The Student News Site of Middle College High School @ Santa Ana College

The Spellbinder

The Student News Site of Middle College High School @ Santa Ana College

The Spellbinder

The Student News Site of Middle College High School @ Santa Ana College

The Spellbinder

Should transgender students follow the FitnessGram standards of their original gender or gender of choice?

Christian Herrera (Created with Canva)
Schools have the ability to modify fitness expectations for transgender students if their emotional safety is at risk.

The half-mile run, the curl-up test, BMI, and the dreaded Pacer test are all examples of the tests done at school. Besides the sweat and hard work, there are other problems. The standards for these exams are based on age and gender. While age is fixed, gender isn’t. This escalated the question if transgender students should follow their gender assigned at birth or the one they chose.

As one knows, people have the free will to change their gender and can go to lengths to surgically become that gender physically. Yet, this article focuses on his topic without surgical operations. When it comes to P.E., everyone wants to pass the yearly exams that happen. Not only do you get bragging rights, but it is also part of your grade. Transgender people, however, can be forced to choose and follow certain standards that intercept their gender of choice.

But what gender standards should they follow? Well, the PFT Legislative Report 2023 – Testing (CA Dept of Education) states that they should follow the standards of their original gender.

“. . . if standards are to be applied to transgender, gender-neutral (non-binary), or students identifying differently than their sex at birth, FITNESSGRAM® results would be most accurate using the child’s sex at birth,” the report said.

So that’s it right? No. In that same report, the California Department of Education also states how emotional distress can affect how one’s standards are placed.

“If using the sex at birth would cause undo emotional stress upon the student, then it is up to the teacher and/or parent/guardian to determine which gender identity is the most appropriate. Teachers should maintain complete confidentiality and sensitivity when implementing and recording results for all students regardless of gender identity,” the report said.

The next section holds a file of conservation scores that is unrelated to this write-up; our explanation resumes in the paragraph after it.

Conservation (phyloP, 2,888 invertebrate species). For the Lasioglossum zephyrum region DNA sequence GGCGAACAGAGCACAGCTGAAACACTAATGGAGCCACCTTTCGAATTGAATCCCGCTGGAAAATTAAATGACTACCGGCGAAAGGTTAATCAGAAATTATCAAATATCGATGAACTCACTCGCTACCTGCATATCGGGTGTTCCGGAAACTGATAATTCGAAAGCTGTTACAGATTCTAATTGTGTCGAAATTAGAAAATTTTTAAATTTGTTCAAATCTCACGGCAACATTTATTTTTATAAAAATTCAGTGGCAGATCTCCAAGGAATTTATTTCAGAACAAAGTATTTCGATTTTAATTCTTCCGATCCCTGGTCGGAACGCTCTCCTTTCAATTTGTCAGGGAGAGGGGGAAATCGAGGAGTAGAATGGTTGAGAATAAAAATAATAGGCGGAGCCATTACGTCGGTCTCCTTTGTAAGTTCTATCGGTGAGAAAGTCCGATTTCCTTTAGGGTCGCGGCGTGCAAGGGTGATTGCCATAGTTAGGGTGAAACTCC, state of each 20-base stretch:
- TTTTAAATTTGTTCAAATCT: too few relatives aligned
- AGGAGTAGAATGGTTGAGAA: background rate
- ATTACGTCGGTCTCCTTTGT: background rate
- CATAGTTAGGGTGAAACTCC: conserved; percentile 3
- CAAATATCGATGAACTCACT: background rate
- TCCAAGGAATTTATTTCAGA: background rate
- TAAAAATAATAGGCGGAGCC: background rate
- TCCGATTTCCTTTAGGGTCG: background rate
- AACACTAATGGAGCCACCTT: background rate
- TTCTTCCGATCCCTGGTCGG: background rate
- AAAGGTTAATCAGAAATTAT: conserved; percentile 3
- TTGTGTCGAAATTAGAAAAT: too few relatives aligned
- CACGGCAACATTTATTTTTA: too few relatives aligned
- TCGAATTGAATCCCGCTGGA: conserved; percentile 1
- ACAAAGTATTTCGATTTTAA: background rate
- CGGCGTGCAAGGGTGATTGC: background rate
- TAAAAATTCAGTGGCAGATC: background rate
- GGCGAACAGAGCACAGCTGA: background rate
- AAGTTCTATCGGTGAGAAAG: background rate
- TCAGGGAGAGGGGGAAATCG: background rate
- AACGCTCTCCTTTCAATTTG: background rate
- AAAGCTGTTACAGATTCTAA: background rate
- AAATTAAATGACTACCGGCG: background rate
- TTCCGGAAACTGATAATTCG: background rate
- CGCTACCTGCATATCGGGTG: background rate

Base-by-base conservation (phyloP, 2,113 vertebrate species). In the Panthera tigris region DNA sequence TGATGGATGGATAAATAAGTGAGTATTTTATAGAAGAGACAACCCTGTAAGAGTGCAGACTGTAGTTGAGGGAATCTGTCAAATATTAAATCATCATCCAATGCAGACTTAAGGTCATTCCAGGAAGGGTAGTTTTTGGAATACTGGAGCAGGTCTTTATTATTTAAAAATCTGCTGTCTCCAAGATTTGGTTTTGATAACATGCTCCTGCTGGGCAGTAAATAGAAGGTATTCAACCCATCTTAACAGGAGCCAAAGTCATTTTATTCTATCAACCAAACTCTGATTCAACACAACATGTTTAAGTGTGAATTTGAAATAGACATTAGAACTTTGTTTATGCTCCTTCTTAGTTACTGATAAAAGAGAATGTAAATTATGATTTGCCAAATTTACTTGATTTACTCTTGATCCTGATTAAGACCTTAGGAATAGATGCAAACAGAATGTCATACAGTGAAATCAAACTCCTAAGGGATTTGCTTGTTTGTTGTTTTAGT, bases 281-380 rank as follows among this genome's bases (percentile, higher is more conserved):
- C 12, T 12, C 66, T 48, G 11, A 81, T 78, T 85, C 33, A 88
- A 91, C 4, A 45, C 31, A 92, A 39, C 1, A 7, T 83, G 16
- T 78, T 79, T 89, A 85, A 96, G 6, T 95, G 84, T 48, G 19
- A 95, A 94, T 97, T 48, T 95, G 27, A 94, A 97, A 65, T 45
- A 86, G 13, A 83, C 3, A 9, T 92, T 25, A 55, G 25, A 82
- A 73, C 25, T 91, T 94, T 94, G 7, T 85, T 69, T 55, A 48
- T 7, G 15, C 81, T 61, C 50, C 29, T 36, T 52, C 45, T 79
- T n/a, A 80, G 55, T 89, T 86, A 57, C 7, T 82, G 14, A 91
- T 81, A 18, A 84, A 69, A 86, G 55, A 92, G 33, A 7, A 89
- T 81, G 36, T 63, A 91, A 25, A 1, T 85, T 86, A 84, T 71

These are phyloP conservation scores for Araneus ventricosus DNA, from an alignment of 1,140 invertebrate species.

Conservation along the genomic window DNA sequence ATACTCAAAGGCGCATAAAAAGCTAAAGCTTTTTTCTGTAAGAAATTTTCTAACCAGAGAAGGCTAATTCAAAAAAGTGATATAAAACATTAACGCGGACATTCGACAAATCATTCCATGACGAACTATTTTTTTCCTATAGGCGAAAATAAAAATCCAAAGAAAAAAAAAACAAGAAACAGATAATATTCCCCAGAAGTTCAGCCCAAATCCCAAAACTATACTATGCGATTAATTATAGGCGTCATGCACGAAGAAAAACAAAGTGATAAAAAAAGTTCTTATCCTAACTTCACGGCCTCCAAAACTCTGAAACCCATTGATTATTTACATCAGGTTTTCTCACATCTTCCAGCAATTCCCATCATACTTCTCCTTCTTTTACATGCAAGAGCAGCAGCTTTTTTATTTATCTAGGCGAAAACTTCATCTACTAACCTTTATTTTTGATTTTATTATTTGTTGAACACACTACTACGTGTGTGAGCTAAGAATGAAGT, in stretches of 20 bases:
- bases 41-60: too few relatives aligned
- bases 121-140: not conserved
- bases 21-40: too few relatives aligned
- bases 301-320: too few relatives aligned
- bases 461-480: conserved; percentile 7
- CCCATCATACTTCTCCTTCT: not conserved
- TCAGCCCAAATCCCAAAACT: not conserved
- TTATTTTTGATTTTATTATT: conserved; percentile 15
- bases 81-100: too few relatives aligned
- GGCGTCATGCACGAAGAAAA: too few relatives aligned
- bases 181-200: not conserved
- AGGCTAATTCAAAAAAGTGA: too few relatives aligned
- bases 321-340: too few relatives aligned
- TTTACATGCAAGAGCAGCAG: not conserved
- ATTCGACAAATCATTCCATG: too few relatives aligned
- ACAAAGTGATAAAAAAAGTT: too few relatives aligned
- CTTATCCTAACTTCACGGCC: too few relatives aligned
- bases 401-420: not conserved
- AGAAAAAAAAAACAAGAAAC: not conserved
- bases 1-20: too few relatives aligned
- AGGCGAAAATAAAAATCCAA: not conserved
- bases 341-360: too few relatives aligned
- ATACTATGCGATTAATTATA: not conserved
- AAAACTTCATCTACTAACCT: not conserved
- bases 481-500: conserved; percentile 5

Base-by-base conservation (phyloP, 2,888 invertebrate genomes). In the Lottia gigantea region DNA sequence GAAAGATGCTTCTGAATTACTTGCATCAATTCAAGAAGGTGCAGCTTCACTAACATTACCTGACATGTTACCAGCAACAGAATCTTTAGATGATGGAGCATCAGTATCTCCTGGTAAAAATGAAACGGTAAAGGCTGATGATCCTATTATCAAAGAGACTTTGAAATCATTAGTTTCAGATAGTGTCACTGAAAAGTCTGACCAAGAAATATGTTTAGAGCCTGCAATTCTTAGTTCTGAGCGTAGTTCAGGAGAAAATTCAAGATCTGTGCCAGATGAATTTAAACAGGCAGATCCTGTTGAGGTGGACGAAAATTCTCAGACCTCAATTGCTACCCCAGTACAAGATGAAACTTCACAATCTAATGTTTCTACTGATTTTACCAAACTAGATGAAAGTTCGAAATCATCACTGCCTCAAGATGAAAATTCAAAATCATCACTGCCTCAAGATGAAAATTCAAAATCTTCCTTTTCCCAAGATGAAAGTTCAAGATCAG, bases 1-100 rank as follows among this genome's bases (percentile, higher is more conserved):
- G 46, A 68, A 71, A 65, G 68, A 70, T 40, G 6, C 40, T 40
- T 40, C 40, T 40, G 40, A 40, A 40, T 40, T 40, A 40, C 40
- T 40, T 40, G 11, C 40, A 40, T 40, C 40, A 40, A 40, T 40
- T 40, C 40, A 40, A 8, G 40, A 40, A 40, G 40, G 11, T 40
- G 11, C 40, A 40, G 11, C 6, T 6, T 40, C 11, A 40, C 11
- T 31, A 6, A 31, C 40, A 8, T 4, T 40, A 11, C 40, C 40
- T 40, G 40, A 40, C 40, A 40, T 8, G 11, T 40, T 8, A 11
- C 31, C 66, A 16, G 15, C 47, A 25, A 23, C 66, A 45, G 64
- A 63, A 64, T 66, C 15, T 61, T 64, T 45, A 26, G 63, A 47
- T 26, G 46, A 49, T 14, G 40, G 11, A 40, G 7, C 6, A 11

However, P.E. teacher Caroline Triplett elaborated more on how she is required to input scores and how she does not need to put gender, only scores.

“The fitness testing scores are entered in Aeries. Student names are listed, not gender. I have to enter applicable scores on cardiovascular fitness, such as the PACER test score or the mile run. As well as muscular strength and endurance scores like the Push up and Curl up tests. I also have to include flexibility lengths like the Sit and Reach,” Triplett said.

Although there is not much that can be done now, different students have a variety of opinions and ideas about what they would do in that situation.

Sophomore Omar Pena, demonstrates how he would compromise a standard in-between the two genders to have a fair result.

“As a P.E teacher I would probably have the student choose which one standard they would like to follow or just make them follow something in between the normal standards for boys and girls,” Pena said.

Although, others have different opinions and angles on what they will do.

Freshman Suri Guevara, stated that they believe that transgender students should follow the standards of their original gender as they would be able to fit in with their genetic body’s capabilities. However, noting the possibility of change for everyone based on age, not gender.

“My opinion is that transgender individuals should follow the standards of their original gender because to my knowledge it corresponds with their body’s limits, which to my knowledge biologically haven’t changed. But I would also think that maybe our district could change the standards for all genders including transgender students,” Guevara said.

Benjamin Jimenez, a freshman transgender man, states how they would do the opposite gender standards, regardless of their physical abilities.

“Honestly I would do the boy standards. Just because I’m not physically fit enough to do the boy standards doesn’t mean another person could. My health issues shouldn’t intercept the standards. You know? They should apply to everyone who wants to be that gender,” Jimenez said.

The choice is yours, whether you’re trans or not. It’s crucial to understand your limits and choose your outcome wisely. Taking consideration of the final grade you will receive and whether it allows you to pass or not.

Jimenez said “I’m gonna fail, but that’s my fault.”

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About the Contributor
Christian Herrera Gomez, Staff Writer
I have a black German Shepherd/labrador dog. I love food and take it very seriously. I am okay with any kind of music (yes, even country).